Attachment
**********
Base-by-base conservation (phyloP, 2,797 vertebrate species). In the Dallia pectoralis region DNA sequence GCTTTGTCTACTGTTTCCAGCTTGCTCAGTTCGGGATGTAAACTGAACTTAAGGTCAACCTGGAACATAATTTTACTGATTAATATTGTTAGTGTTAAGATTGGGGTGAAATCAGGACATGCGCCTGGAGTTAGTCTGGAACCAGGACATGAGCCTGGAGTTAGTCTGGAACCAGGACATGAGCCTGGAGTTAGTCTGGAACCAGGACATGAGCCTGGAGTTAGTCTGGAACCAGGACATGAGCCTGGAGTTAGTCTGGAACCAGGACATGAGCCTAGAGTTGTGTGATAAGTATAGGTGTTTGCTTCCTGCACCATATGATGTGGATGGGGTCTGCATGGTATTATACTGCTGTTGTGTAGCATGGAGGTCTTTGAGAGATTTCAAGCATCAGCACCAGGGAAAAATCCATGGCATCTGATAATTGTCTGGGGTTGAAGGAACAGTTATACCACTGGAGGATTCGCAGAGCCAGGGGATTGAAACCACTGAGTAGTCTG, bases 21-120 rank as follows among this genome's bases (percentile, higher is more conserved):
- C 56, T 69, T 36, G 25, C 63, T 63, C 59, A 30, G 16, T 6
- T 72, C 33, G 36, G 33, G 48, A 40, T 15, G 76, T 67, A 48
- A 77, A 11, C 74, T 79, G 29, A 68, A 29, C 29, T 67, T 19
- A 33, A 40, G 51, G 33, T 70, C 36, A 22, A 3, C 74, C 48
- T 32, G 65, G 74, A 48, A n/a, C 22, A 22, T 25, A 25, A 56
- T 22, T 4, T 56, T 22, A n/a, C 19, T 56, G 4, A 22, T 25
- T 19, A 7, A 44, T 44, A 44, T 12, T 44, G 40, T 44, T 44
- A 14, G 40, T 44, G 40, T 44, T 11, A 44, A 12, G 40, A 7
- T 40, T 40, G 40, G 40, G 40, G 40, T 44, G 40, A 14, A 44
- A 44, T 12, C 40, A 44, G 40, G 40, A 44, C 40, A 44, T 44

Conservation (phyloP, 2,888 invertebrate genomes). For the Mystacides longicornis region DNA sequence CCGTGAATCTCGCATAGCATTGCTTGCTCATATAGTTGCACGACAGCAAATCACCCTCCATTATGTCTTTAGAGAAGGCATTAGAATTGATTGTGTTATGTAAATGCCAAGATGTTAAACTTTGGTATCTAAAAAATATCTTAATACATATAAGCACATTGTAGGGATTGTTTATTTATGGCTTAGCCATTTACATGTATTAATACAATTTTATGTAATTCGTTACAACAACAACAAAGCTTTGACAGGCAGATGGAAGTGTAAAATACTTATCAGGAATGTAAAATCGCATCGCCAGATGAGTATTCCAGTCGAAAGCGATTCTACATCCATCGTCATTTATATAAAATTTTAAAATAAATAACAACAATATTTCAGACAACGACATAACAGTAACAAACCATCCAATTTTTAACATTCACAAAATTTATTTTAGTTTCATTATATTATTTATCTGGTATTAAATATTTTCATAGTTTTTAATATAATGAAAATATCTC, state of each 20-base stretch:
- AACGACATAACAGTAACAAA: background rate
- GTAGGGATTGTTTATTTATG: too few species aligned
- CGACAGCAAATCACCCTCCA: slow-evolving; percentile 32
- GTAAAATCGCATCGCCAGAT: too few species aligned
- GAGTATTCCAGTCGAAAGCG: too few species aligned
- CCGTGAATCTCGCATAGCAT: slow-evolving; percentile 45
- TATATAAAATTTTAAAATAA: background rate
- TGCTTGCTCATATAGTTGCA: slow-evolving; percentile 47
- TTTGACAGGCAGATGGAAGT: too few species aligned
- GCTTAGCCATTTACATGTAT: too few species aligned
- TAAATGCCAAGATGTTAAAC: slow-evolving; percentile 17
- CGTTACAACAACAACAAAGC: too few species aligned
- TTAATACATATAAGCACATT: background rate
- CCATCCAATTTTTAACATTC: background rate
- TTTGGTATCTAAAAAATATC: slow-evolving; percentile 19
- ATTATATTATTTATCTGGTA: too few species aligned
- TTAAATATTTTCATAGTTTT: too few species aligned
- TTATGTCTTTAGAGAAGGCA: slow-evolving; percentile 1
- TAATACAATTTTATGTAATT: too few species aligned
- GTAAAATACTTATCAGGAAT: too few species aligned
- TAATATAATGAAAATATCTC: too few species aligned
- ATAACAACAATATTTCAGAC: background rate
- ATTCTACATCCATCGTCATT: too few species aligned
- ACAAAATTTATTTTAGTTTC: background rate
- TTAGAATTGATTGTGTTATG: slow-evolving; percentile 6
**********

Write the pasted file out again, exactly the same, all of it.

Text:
Base-by-base conservation (phyloP, 2,797 vertebrate species). In the Dallia pectoralis region DNA sequence GCTTTGTCTACTGTTTCCAGCTTGCTCAGTTCGGGATGTAAACTGAACTTAAGGTCAACCTGGAACATAATTTTACTGATTAATATTGTTAGTGTTAAGATTGGGGTGAAATCAGGACATGCGCCTGGAGTTAGTCTGGAACCAGGACATGAGCCTGGAGTTAGTCTGGAACCAGGACATGAGCCTGGAGTTAGTCTGGAACCAGGACATGAGCCTGGAGTTAGTCTGGAACCAGGACATGAGCCTGGAGTTAGTCTGGAACCAGGACATGAGCCTAGAGTTGTGTGATAAGTATAGGTGTTTGCTTCCTGCACCATATGATGTGGATGGGGTCTGCATGGTATTATACTGCTGTTGTGTAGCATGGAGGTCTTTGAGAGATTTCAAGCATCAGCACCAGGGAAAAATCCATGGCATCTGATAATTGTCTGGGGTTGAAGGAACAGTTATACCACTGGAGGATTCGCAGAGCCAGGGGATTGAAACCACTGAGTAGTCTG, bases 21-120 rank as follows among this genome's bases (percentile, higher is more conserved):
- C 56, T 69, T 36, G 25, C 63, T 63, C 59, A 30, G 16, T 6
- T 72, C 33, G 36, G 33, G 48, A 40, T 15, G 76, T 67, A 48
- A 77, A 11, C 74, T 79, G 29, A 68, A 29, C 29, T 67, T 19
- A 33, A 40, G 51, G 33, T 70, C 36, A 22, A 3, C 74, C 48
- T 32, G 65, G 74, A 48, A n/a, C 22, A 22, T 25, A 25, A 56
- T 22, T 4, T 56, T 22, A n/a, C 19, T 56, G 4, A 22, T 25
- T 19, A 7, A 44, T 44, A 44, T 12, T 44, G 40, T 44, T 44
- A 14, G 40, T 44, G 40, T 44, T 11, A 44, A 12, G 40, A 7
- T 40, T 40, G 40, G 40, G 40, G 40, T 44, G 40, A 14, A 44
- A 44, T 12, C 40, A 44, G 40, G 40, A 44, C 40, A 44, T 44

Conservation (phyloP, 2,888 invertebrate genomes). For the Mystacides longicornis region DNA sequence CCGTGAATCTCGCATAGCATTGCTTGCTCATATAGTTGCACGACAGCAAATCACCCTCCATTATGTCTTTAGAGAAGGCATTAGAATTGATTGTGTTATGTAAATGCCAAGATGTTAAACTTTGGTATCTAAAAAATATCTTAATACATATAAGCACATTGTAGGGATTGTTTATTTATGGCTTAGCCATTTACATGTATTAATACAATTTTATGTAATTCGTTACAACAACAACAAAGCTTTGACAGGCAGATGGAAGTGTAAAATACTTATCAGGAATGTAAAATCGCATCGCCAGATGAGTATTCCAGTCGAAAGCGATTCTACATCCATCGTCATTTATATAAAATTTTAAAATAAATAACAACAATATTTCAGACAACGACATAACAGTAACAAACCATCCAATTTTTAACATTCACAAAATTTATTTTAGTTTCATTATATTATTTATCTGGTATTAAATATTTTCATAGTTTTTAATATAATGAAAATATCTC, state of each 20-base stretch:
- AACGACATAACAGTAACAAA: background rate
- GTAGGGATTGTTTATTTATG: too few species aligned
- CGACAGCAAATCACCCTCCA: slow-evolving; percentile 32
- GTAAAATCGCATCGCCAGAT: too few species aligned
- GAGTATTCCAGTCGAAAGCG: too few species aligned
- CCGTGAATCTCGCATAGCAT: slow-evolving; percentile 45
- TATATAAAATTTTAAAATAA: background rate
- TGCTTGCTCATATAGTTGCA: slow-evolving; percentile 47
- TTTGACAGGCAGATGGAAGT: too few species aligned
- GCTTAGCCATTTACATGTAT: too few species aligned
- TAAATGCCAAGATGTTAAAC: slow-evolving; percentile 17
- CGTTACAACAACAACAAAGC: too few species aligned
- TTAATACATATAAGCACATT: background rate
- CCATCCAATTTTTAACATTC: background rate
- TTTGGTATCTAAAAAATATC: slow-evolving; percentile 19
- ATTATATTATTTATCTGGTA: too few species aligned
- TTAAATATTTTCATAGTTTT: too few species aligned
- TTATGTCTTTAGAGAAGGCA: slow-evolving; percentile 1
- TAATACAATTTTATGTAATT: too few species aligned
- GTAAAATACTTATCAGGAAT: too few species aligned
- TAATATAATGAAAATATCTC: too few species aligned
- ATAACAACAATATTTCAGAC: background rate
- ATTCTACATCCATCGTCATT: too few species aligned
- ACAAAATTTATTTTAGTTTC: background rate
- TTAGAATTGATTGTGTTATG: slow-evolving; percentile 6